For President Biden: What are your plans to remedy issues with the CBP One app at the border?

President Biden’s June 4 executive order bars migrants from seeking asylum at the U.S. southern border when the number of unauthorized border crossings reaches 2,500 per day. This restriction took immediate effect and will continue until two weeks after encounters decrease to a seven-day average of 1,500. Under the policy, those who attempt to cross the border are swiftly removed and face a five-year ban on re-entry. Several groups of migrants are exempted from these restrictions, including those who use the CBP One app to make an appointment with asylum officers at a port of entry. Due to the new policy, El Paso Mayor Oscar Leeser anticipates that more migrants will use the CBP One app to enter the U.S.

In May 2023, the Biden administration’s Circumvention of Legal Pathways Final Rule established the CBP One app as the primary legal pathway for migrants to seek asylum at the U.S. border. The U.S. Department of Homeland Security calls the app a “safe, orderly, and humane tool for border management.” Despite this claim, migrants and human rights organizations continue to report issues with technical glitches, language accessibility, and a confusing registration process. Not all migrants have the necessary technology, internet access, literacy, and digital competency to make an appointment. Some must wait at the border for five to eight months in dangerous conditions before receiving an appointment. These challenges encourage some migrants to cross the border without authorization rather than use the app, contributing to the overwhelm that motivated Biden’s executive order.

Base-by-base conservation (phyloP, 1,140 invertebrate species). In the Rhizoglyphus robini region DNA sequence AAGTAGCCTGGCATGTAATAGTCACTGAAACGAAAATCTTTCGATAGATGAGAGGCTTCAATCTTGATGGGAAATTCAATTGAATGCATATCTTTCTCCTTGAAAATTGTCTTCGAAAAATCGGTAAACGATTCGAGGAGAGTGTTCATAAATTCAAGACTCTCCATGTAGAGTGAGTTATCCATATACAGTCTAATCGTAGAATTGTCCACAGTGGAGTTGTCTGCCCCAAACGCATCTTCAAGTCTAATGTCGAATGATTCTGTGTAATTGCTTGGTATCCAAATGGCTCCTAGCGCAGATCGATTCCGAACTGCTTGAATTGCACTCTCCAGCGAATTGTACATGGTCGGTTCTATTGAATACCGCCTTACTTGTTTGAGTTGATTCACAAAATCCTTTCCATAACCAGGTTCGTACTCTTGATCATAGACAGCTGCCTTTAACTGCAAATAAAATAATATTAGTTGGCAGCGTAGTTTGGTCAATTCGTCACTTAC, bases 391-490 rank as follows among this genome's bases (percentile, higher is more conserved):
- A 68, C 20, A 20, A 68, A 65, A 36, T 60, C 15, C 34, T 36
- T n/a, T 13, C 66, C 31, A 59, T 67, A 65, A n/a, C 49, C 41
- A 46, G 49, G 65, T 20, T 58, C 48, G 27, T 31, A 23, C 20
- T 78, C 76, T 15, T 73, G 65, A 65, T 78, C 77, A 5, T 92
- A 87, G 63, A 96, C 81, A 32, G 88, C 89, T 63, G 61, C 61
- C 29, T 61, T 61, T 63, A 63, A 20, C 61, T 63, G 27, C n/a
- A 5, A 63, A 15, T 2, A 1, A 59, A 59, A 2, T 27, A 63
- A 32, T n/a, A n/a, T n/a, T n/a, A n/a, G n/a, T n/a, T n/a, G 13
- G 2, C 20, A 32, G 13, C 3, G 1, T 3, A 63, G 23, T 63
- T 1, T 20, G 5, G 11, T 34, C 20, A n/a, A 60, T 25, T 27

Biden’s new restrictions have been criticized for their potential lack of effectiveness and for violating migrants’ right to asylum. As such, his administration should prioritize fixing the issues with the CBP One app, which provides migrants an alternative to unauthorized border crossings. Biden should be asked to speak on how he plans to improve access to this legal pathway in a possible second term.

For former President Trump: How will you guarantee America’s small businesses are getting the labor they need to fill open jobs and ensure food security for Americans?

Immigrants are critical to the U.S. economy, and low immigration levels contribute to labor shortages. Foreign-born workers fill seasonal gaps in industries like agriculture, hospitality, forestry, and construction through the H-2 visa program. Rather than take jobs from U.S.-born workers, immigrants often work jobs that U.S.-born workers don’t want or can’t fill, including approximately 2.4 million unfilled farm jobs and 500,000 unfilled construction jobs. Employers who petition to hire a temporary foreign worker through the H-2 visa program must establish that the job cannot be filled by a U.S.-born worker and that employing a foreign worker will not impact the wages or employment conditions of U.S. workers.